In 53 (81.5%) diabetic men and 32 (49.2%) non-diabetic men, FT concentrations were under the normal rate (<3.84 pg/ml) (P=0.001). The results also showed that there was a significant negative relationship between serum FT and HbA1C, but this relation for LH and FSH was positive and non-significant. The relationship between age, FBS, LH, FSH, HbA1C and FT in diabetic patients has shown in Table 3.

Table 1: Comparison of the mean of luteinizing hormone (LH), follicle stimulating hormone (FSH), and free testosterone (FT) concentrations in the serum of diabetic and non-diabetic subjects

Table 2: Comparison of the means of fasting blood sugar (FBS) and free testosterone (FT) with respect to HbA1C level 8 (N=16) and HbA1C level >8 in diabetic patients  

Table 3: Correlation between age, fasting blood sugar (FBS), luteinizing hormone (LH), follicle stimulating hormone (FSH), free testosterone (FT) and HbA1C in diabetic patients

Discussion

The present patient-based study shows that serum FT concentrations were significantly (P<0.001) lower in male patients with type 2 diabetes in comparison to healthy men. However, there were no significant differences between LH and FSH in diabetic men compared to healthy men.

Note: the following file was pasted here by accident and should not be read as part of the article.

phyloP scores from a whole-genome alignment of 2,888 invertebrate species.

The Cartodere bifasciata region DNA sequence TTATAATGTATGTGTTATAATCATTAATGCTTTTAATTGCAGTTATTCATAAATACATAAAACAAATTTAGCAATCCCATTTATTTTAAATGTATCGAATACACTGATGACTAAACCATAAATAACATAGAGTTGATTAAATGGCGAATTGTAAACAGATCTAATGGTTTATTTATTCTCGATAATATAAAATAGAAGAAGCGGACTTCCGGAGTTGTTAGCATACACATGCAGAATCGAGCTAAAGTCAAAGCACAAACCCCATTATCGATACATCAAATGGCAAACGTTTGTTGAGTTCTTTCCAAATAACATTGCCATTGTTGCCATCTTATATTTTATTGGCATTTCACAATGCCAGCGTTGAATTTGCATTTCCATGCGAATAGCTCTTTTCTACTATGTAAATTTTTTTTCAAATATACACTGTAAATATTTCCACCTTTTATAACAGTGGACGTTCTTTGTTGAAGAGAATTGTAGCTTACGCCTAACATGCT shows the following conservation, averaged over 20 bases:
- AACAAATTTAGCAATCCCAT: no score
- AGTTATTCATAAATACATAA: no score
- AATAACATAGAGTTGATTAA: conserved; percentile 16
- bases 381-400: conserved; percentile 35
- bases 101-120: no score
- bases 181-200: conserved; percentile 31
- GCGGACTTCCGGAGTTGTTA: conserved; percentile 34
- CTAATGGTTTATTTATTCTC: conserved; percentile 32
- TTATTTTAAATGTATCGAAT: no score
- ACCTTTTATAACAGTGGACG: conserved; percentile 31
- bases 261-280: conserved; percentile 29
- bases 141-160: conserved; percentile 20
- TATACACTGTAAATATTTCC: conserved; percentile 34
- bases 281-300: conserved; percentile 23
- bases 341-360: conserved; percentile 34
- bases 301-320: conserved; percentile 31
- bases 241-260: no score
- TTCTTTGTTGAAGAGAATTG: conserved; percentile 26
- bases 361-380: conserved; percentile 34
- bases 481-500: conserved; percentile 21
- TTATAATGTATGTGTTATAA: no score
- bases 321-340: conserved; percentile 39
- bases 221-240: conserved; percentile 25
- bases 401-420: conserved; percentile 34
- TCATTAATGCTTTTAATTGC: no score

A previous study among 38 young (aged 18-35 years) type 1 diabetic and 24 type 2 diabetic patients showed that type 2 diabetic men had significantly lower serum total and FT concentrations and inappropriately low LH and FSH concentrations with high prevalence of hypogonadotrophic hypogonadism in comparison with type 1 diabetic subjects 10. Their group had previously shown that type 2 diabetic patients with a mean age of 55 years had a frequent occurrence of hypogonadotrophic hypogonadism, as reflected in low plasma concentrations of testosterone and inappropriately low LH and FSH. In the present study, we did not determine the relationship between FT and LH but, Ando et al. 1984 and Fukui et al. 2007 had demonstrated a negative correlation between FT and LH 11, 12. Other studies carried out in middle-aged populations, had also confirmed the occurrence of hypogonadotrophic hypogonadism due to low plasma concentrations of testosterone, LH and FSH 13, 14. We tested serum FT concentration instead of total testosterone concentration in healthy men and patients with type 2 diabetic. FT concentration had a stronger correlation with the presence of diabetes mellitus than total testosterone concentration because FT concentration is a more sensitive and active marker for insulin resistance or atherosclerosis 15. In a large population-based cohort, Schipf et al. showed that there was an association between total testosterone and incidence of type 2 diabetes mellitus. Their prospective findings suggest the importance of measuring total testosterone in men as the predominant male sex hormone 16